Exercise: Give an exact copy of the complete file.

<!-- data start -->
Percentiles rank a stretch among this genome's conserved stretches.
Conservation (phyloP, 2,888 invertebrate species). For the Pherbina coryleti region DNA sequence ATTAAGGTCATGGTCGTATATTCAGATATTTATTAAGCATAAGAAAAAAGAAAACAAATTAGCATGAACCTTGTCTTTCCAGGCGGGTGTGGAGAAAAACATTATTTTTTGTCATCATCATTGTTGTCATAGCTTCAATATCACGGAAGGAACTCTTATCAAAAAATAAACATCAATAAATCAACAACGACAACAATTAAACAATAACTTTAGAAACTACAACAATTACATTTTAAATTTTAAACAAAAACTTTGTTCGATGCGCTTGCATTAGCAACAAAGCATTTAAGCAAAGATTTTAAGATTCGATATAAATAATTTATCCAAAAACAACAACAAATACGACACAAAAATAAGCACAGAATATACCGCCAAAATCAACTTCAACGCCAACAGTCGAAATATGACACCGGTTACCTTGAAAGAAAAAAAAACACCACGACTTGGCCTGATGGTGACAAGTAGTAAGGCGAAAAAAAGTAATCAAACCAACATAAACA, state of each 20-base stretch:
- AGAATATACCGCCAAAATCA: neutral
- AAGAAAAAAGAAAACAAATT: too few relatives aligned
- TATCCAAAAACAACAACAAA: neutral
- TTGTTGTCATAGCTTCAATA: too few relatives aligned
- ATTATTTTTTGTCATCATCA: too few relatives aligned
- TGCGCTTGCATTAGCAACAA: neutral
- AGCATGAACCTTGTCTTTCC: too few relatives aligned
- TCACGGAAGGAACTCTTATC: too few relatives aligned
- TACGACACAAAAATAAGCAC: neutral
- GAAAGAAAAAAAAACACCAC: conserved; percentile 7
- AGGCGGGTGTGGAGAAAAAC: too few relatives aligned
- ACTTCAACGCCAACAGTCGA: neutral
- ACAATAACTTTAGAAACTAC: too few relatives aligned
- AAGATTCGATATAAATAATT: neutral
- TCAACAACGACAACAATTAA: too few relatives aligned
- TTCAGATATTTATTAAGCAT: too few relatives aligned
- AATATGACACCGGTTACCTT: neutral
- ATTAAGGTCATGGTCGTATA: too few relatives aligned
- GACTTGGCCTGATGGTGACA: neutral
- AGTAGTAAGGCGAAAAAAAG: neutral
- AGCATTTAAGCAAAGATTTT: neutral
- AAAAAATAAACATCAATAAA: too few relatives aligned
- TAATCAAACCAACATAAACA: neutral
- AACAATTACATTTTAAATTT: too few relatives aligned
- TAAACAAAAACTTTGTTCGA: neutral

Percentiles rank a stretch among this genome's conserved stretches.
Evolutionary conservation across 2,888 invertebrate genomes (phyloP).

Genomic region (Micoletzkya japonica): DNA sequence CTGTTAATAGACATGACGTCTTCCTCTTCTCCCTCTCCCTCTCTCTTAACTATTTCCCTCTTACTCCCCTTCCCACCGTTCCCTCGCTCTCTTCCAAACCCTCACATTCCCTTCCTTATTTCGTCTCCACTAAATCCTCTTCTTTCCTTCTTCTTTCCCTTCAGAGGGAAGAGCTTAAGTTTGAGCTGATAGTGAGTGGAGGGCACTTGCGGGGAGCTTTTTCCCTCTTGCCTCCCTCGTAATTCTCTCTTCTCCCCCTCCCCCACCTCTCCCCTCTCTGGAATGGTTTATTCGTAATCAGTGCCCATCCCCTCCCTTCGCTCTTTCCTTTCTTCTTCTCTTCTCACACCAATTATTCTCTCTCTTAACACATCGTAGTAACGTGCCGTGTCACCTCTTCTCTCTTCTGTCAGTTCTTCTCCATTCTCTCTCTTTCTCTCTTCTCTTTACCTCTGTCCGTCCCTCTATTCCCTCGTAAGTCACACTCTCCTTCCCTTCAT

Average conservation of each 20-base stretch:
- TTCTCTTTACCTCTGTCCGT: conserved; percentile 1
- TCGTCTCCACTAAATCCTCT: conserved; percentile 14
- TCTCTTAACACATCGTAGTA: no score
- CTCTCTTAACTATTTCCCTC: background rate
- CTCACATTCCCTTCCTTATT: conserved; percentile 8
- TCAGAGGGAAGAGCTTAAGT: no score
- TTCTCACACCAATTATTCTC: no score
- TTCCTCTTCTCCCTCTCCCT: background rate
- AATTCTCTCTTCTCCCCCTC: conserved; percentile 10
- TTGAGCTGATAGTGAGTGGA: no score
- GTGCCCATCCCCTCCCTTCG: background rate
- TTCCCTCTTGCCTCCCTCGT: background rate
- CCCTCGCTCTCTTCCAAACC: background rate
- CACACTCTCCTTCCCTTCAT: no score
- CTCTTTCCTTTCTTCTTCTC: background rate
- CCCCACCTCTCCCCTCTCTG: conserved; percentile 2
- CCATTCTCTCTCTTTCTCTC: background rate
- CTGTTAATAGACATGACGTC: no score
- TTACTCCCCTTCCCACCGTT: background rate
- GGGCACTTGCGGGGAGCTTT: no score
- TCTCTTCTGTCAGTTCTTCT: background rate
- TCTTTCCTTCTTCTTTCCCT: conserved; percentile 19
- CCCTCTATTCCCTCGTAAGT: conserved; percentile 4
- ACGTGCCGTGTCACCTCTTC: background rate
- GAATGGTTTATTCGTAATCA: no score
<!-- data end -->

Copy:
Percentiles rank a stretch among this genome's conserved stretches.
Conservation (phyloP, 2,888 invertebrate species). For the Pherbina coryleti region DNA sequence ATTAAGGTCATGGTCGTATATTCAGATATTTATTAAGCATAAGAAAAAAGAAAACAAATTAGCATGAACCTTGTCTTTCCAGGCGGGTGTGGAGAAAAACATTATTTTTTGTCATCATCATTGTTGTCATAGCTTCAATATCACGGAAGGAACTCTTATCAAAAAATAAACATCAATAAATCAACAACGACAACAATTAAACAATAACTTTAGAAACTACAACAATTACATTTTAAATTTTAAACAAAAACTTTGTTCGATGCGCTTGCATTAGCAACAAAGCATTTAAGCAAAGATTTTAAGATTCGATATAAATAATTTATCCAAAAACAACAACAAATACGACACAAAAATAAGCACAGAATATACCGCCAAAATCAACTTCAACGCCAACAGTCGAAATATGACACCGGTTACCTTGAAAGAAAAAAAAACACCACGACTTGGCCTGATGGTGACAAGTAGTAAGGCGAAAAAAAGTAATCAAACCAACATAAACA, state of each 20-base stretch:
- AGAATATACCGCCAAAATCA: neutral
- AAGAAAAAAGAAAACAAATT: too few relatives aligned
- TATCCAAAAACAACAACAAA: neutral
- TTGTTGTCATAGCTTCAATA: too few relatives aligned
- ATTATTTTTTGTCATCATCA: too few relatives aligned
- TGCGCTTGCATTAGCAACAA: neutral
- AGCATGAACCTTGTCTTTCC: too few relatives aligned
- TCACGGAAGGAACTCTTATC: too few relatives aligned
- TACGACACAAAAATAAGCAC: neutral
- GAAAGAAAAAAAAACACCAC: conserved; percentile 7
- AGGCGGGTGTGGAGAAAAAC: too few relatives aligned
- ACTTCAACGCCAACAGTCGA: neutral
- ACAATAACTTTAGAAACTAC: too few relatives aligned
- AAGATTCGATATAAATAATT: neutral
- TCAACAACGACAACAATTAA: too few relatives aligned
- TTCAGATATTTATTAAGCAT: too few relatives aligned
- AATATGACACCGGTTACCTT: neutral
- ATTAAGGTCATGGTCGTATA: too few relatives aligned
- GACTTGGCCTGATGGTGACA: neutral
- AGTAGTAAGGCGAAAAAAAG: neutral
- AGCATTTAAGCAAAGATTTT: neutral
- AAAAAATAAACATCAATAAA: too few relatives aligned
- TAATCAAACCAACATAAACA: neutral
- AACAATTACATTTTAAATTT: too few relatives aligned
- TAAACAAAAACTTTGTTCGA: neutral

Percentiles rank a stretch among this genome's conserved stretches.
Evolutionary conservation across 2,888 invertebrate genomes (phyloP).

Genomic region (Micoletzkya japonica): DNA sequence CTGTTAATAGACATGACGTCTTCCTCTTCTCCCTCTCCCTCTCTCTTAACTATTTCCCTCTTACTCCCCTTCCCACCGTTCCCTCGCTCTCTTCCAAACCCTCACATTCCCTTCCTTATTTCGTCTCCACTAAATCCTCTTCTTTCCTTCTTCTTTCCCTTCAGAGGGAAGAGCTTAAGTTTGAGCTGATAGTGAGTGGAGGGCACTTGCGGGGAGCTTTTTCCCTCTTGCCTCCCTCGTAATTCTCTCTTCTCCCCCTCCCCCACCTCTCCCCTCTCTGGAATGGTTTATTCGTAATCAGTGCCCATCCCCTCCCTTCGCTCTTTCCTTTCTTCTTCTCTTCTCACACCAATTATTCTCTCTCTTAACACATCGTAGTAACGTGCCGTGTCACCTCTTCTCTCTTCTGTCAGTTCTTCTCCATTCTCTCTCTTTCTCTCTTCTCTTTACCTCTGTCCGTCCCTCTATTCCCTCGTAAGTCACACTCTCCTTCCCTTCAT

Average conservation of each 20-base stretch:
- TTCTCTTTACCTCTGTCCGT: conserved; percentile 1
- TCGTCTCCACTAAATCCTCT: conserved; percentile 14
- TCTCTTAACACATCGTAGTA: no score
- CTCTCTTAACTATTTCCCTC: background rate
- CTCACATTCCCTTCCTTATT: conserved; percentile 8
- TCAGAGGGAAGAGCTTAAGT: no score
- TTCTCACACCAATTATTCTC: no score
- TTCCTCTTCTCCCTCTCCCT: background rate
- AATTCTCTCTTCTCCCCCTC: conserved; percentile 10
- TTGAGCTGATAGTGAGTGGA: no score
- GTGCCCATCCCCTCCCTTCG: background rate
- TTCCCTCTTGCCTCCCTCGT: background rate
- CCCTCGCTCTCTTCCAAACC: background rate
- CACACTCTCCTTCCCTTCAT: no score
- CTCTTTCCTTTCTTCTTCTC: background rate
- CCCCACCTCTCCCCTCTCTG: conserved; percentile 2
- CCATTCTCTCTCTTTCTCTC: background rate
- CTGTTAATAGACATGACGTC: no score
- TTACTCCCCTTCCCACCGTT: background rate
- GGGCACTTGCGGGGAGCTTT: no score
- TCTCTTCTGTCAGTTCTTCT: background rate
- TCTTTCCTTCTTCTTTCCCT: conserved; percentile 19
- CCCTCTATTCCCTCGTAAGT: conserved; percentile 4
- ACGTGCCGTGTCACCTCTTC: background rate
- GAATGGTTTATTCGTAATCA: no score